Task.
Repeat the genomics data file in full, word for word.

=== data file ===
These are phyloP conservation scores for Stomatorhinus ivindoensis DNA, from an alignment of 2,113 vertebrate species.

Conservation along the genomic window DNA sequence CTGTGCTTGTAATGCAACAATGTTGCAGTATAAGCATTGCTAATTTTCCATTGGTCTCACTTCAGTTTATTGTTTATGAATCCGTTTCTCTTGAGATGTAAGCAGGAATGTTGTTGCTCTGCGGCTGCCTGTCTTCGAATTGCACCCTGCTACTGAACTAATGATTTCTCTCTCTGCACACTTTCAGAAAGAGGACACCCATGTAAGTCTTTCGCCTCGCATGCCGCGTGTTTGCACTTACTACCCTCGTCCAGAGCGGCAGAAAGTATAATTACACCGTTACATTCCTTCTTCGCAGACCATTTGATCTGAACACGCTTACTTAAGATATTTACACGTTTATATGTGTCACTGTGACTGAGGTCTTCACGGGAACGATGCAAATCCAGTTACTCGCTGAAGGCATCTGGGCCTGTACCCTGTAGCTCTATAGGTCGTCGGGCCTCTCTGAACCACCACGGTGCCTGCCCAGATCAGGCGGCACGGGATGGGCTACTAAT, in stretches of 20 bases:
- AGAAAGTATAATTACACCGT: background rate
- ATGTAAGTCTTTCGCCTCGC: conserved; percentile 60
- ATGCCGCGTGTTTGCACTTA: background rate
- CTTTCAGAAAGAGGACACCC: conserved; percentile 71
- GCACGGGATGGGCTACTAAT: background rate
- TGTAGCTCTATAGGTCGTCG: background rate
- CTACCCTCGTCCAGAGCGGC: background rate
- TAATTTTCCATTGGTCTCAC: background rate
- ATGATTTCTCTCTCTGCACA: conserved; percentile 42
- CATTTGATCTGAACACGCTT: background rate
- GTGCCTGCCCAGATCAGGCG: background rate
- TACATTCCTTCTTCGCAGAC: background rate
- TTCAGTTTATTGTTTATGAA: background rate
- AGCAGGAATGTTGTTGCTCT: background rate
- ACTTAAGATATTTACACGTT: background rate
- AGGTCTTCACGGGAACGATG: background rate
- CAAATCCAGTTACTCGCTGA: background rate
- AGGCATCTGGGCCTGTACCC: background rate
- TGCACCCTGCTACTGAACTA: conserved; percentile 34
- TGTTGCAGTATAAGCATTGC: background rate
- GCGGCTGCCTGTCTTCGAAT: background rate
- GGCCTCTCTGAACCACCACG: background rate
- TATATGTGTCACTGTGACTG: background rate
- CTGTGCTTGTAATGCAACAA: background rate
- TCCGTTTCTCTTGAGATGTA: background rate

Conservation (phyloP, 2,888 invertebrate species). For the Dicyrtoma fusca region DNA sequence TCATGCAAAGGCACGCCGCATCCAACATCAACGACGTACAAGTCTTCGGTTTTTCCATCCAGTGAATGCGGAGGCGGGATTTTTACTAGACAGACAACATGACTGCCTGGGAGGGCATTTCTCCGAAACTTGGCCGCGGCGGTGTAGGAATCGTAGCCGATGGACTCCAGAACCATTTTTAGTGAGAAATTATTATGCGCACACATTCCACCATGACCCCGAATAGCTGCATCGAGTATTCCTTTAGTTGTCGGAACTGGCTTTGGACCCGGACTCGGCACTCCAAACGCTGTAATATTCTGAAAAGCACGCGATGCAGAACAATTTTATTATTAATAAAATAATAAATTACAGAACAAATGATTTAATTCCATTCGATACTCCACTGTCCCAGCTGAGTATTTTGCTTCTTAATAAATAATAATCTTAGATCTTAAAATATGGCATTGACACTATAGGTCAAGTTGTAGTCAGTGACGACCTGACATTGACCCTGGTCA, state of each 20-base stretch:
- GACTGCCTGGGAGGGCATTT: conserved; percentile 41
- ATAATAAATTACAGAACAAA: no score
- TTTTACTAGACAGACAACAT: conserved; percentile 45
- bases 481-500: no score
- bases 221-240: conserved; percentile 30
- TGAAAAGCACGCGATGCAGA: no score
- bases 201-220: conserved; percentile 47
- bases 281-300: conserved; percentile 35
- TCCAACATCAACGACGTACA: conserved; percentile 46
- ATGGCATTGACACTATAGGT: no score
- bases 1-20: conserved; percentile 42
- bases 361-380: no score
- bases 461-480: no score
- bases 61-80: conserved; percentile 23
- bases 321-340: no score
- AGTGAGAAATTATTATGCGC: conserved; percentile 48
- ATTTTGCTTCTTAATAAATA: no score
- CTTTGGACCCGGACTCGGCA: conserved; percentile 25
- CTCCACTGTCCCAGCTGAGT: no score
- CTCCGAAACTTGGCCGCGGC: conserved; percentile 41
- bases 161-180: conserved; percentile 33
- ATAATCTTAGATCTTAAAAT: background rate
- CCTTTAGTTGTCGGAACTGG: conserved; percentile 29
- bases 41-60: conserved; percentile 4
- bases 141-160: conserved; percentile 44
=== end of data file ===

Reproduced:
These are phyloP conservation scores for Stomatorhinus ivindoensis DNA, from an alignment of 2,113 vertebrate species.

Conservation along the genomic window DNA sequence CTGTGCTTGTAATGCAACAATGTTGCAGTATAAGCATTGCTAATTTTCCATTGGTCTCACTTCAGTTTATTGTTTATGAATCCGTTTCTCTTGAGATGTAAGCAGGAATGTTGTTGCTCTGCGGCTGCCTGTCTTCGAATTGCACCCTGCTACTGAACTAATGATTTCTCTCTCTGCACACTTTCAGAAAGAGGACACCCATGTAAGTCTTTCGCCTCGCATGCCGCGTGTTTGCACTTACTACCCTCGTCCAGAGCGGCAGAAAGTATAATTACACCGTTACATTCCTTCTTCGCAGACCATTTGATCTGAACACGCTTACTTAAGATATTTACACGTTTATATGTGTCACTGTGACTGAGGTCTTCACGGGAACGATGCAAATCCAGTTACTCGCTGAAGGCATCTGGGCCTGTACCCTGTAGCTCTATAGGTCGTCGGGCCTCTCTGAACCACCACGGTGCCTGCCCAGATCAGGCGGCACGGGATGGGCTACTAAT, in stretches of 20 bases:
- AGAAAGTATAATTACACCGT: background rate
- ATGTAAGTCTTTCGCCTCGC: conserved; percentile 60
- ATGCCGCGTGTTTGCACTTA: background rate
- CTTTCAGAAAGAGGACACCC: conserved; percentile 71
- GCACGGGATGGGCTACTAAT: background rate
- TGTAGCTCTATAGGTCGTCG: background rate
- CTACCCTCGTCCAGAGCGGC: background rate
- TAATTTTCCATTGGTCTCAC: background rate
- ATGATTTCTCTCTCTGCACA: conserved; percentile 42
- CATTTGATCTGAACACGCTT: background rate
- GTGCCTGCCCAGATCAGGCG: background rate
- TACATTCCTTCTTCGCAGAC: background rate
- TTCAGTTTATTGTTTATGAA: background rate
- AGCAGGAATGTTGTTGCTCT: background rate
- ACTTAAGATATTTACACGTT: background rate
- AGGTCTTCACGGGAACGATG: background rate
- CAAATCCAGTTACTCGCTGA: background rate
- AGGCATCTGGGCCTGTACCC: background rate
- TGCACCCTGCTACTGAACTA: conserved; percentile 34
- TGTTGCAGTATAAGCATTGC: background rate
- GCGGCTGCCTGTCTTCGAAT: background rate
- GGCCTCTCTGAACCACCACG: background rate
- TATATGTGTCACTGTGACTG: background rate
- CTGTGCTTGTAATGCAACAA: background rate
- TCCGTTTCTCTTGAGATGTA: background rate

Conservation (phyloP, 2,888 invertebrate species). For the Dicyrtoma fusca region DNA sequence TCATGCAAAGGCACGCCGCATCCAACATCAACGACGTACAAGTCTTCGGTTTTTCCATCCAGTGAATGCGGAGGCGGGATTTTTACTAGACAGACAACATGACTGCCTGGGAGGGCATTTCTCCGAAACTTGGCCGCGGCGGTGTAGGAATCGTAGCCGATGGACTCCAGAACCATTTTTAGTGAGAAATTATTATGCGCACACATTCCACCATGACCCCGAATAGCTGCATCGAGTATTCCTTTAGTTGTCGGAACTGGCTTTGGACCCGGACTCGGCACTCCAAACGCTGTAATATTCTGAAAAGCACGCGATGCAGAACAATTTTATTATTAATAAAATAATAAATTACAGAACAAATGATTTAATTCCATTCGATACTCCACTGTCCCAGCTGAGTATTTTGCTTCTTAATAAATAATAATCTTAGATCTTAAAATATGGCATTGACACTATAGGTCAAGTTGTAGTCAGTGACGACCTGACATTGACCCTGGTCA, state of each 20-base stretch:
- GACTGCCTGGGAGGGCATTT: conserved; percentile 41
- ATAATAAATTACAGAACAAA: no score
- TTTTACTAGACAGACAACAT: conserved; percentile 45
- bases 481-500: no score
- bases 221-240: conserved; percentile 30
- TGAAAAGCACGCGATGCAGA: no score
- bases 201-220: conserved; percentile 47
- bases 281-300: conserved; percentile 35
- TCCAACATCAACGACGTACA: conserved; percentile 46
- ATGGCATTGACACTATAGGT: no score
- bases 1-20: conserved; percentile 42
- bases 361-380: no score
- bases 461-480: no score
- bases 61-80: conserved; percentile 23
- bases 321-340: no score
- AGTGAGAAATTATTATGCGC: conserved; percentile 48
- ATTTTGCTTCTTAATAAATA: no score
- CTTTGGACCCGGACTCGGCA: conserved; percentile 25
- CTCCACTGTCCCAGCTGAGT: no score
- CTCCGAAACTTGGCCGCGGC: conserved; percentile 41
- bases 161-180: conserved; percentile 33
- ATAATCTTAGATCTTAAAAT: background rate
- CCTTTAGTTGTCGGAACTGG: conserved; percentile 29
- bases 41-60: conserved; percentile 4
- bases 141-160: conserved; percentile 44